Kasper König Cites “Impasse” at Manifesta

by Paddy Johnson on June 9, 2014 · 0 comments Newswire

Artist Francis Alÿs crashed a car into a tree in a Hermitage courtyard for his Manifesta project “Lada Kopeika.”

Artist Francis Alÿs crashed a car into a tree in a Hermitage courtyard for his Manifesta project “Lada Kopeika.”

Manifesta is suffering from organizational issues, its Chief Curator Kasper König admitted last week in an interview with German news broadcaster Deutsche Welle. These problems, if not resolved, may have grave consequences for the event, which is slated to open at the end of June. König reports that the Russian staff have not been paid for seven weeks.

The most damning part of the interview, which is slightly different (and more urgent) in the Russian translation, has been translated by The Calvert Journal:

They [Russian workers] don’t have unions looking out for them there. And quite honestly, I’m allergic to situations where I have to act as a go-between between the two systems: Manifesta on the one hand, with its American-positivist perspectives, its missionary-like position bordering on religious — and the Russian side with its strategy of dragging on everything, not filling promises and so on. As a result, with a month to the exhibition’s opening, we’ve reached an impasse: nothing’s happening.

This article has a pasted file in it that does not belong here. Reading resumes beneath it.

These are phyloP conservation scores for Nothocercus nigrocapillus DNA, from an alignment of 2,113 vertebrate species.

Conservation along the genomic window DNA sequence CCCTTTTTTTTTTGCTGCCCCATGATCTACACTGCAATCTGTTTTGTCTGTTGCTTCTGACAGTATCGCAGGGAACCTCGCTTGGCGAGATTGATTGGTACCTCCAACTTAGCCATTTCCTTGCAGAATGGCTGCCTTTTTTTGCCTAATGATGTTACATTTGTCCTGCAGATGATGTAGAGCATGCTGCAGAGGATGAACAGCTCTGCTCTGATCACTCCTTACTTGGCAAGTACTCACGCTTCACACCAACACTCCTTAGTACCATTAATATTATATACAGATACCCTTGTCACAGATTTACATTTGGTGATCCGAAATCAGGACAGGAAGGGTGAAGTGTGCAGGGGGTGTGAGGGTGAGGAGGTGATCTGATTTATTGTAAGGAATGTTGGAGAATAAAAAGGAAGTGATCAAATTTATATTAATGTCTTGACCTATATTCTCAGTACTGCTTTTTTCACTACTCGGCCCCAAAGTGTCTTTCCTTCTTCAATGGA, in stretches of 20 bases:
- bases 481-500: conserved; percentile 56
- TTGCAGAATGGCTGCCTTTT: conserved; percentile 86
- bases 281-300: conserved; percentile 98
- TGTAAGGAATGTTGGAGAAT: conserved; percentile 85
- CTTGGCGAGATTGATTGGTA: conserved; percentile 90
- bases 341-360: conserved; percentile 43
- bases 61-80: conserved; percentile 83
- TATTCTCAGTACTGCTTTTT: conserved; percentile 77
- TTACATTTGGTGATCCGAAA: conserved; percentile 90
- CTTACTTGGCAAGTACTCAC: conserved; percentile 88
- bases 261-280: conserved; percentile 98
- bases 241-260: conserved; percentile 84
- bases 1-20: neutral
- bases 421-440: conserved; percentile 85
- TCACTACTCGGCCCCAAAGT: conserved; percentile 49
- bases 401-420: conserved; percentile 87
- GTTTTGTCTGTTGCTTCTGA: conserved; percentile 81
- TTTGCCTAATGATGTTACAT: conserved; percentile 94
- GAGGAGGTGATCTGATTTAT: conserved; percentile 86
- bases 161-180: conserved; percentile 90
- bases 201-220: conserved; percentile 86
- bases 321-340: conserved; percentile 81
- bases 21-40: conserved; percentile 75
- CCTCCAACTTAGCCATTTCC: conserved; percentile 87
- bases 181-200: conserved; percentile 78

The issue, as is stated in the English language Deutsche Welle interview, has to do with the fact that, according to König, “Practically anyone can make a law and it’s waved through as long as the person has enough money and power.” As evidence, he pointed to the “appalling anti-gay law” that was passed. This sentiment was augmented in the Moscow Times, which cited the State Hermitage Director Mikhail Piotrovsky’s interview with The Financial Times on the same subject. “The anti-gay legislation is nothing in comparison with the real legislation that we have,” Piotrovsky said. “We have legislation against hurting religious feelings … and this is terrible … Gay legislation is just a small part. Piotrovksy ran into trouble with this law after organizing a screening of the Chapman Brothers’ show, “The End of Fun,” which contains scenes of an orgy Orthodox Christians found offensive.

Politics aside, the basic needs of the organization are not being met. “In addition to everything else, there have also been problems with cash flow,” König told Deutsche Welle. “I’m bothered by the Russian tendency of having to come to terms with so many things and by the passiveness.” In addition, König lamented the Russian media. “I’ve stopped watching Russian television – I can’t stand the brainwashing anymore.”

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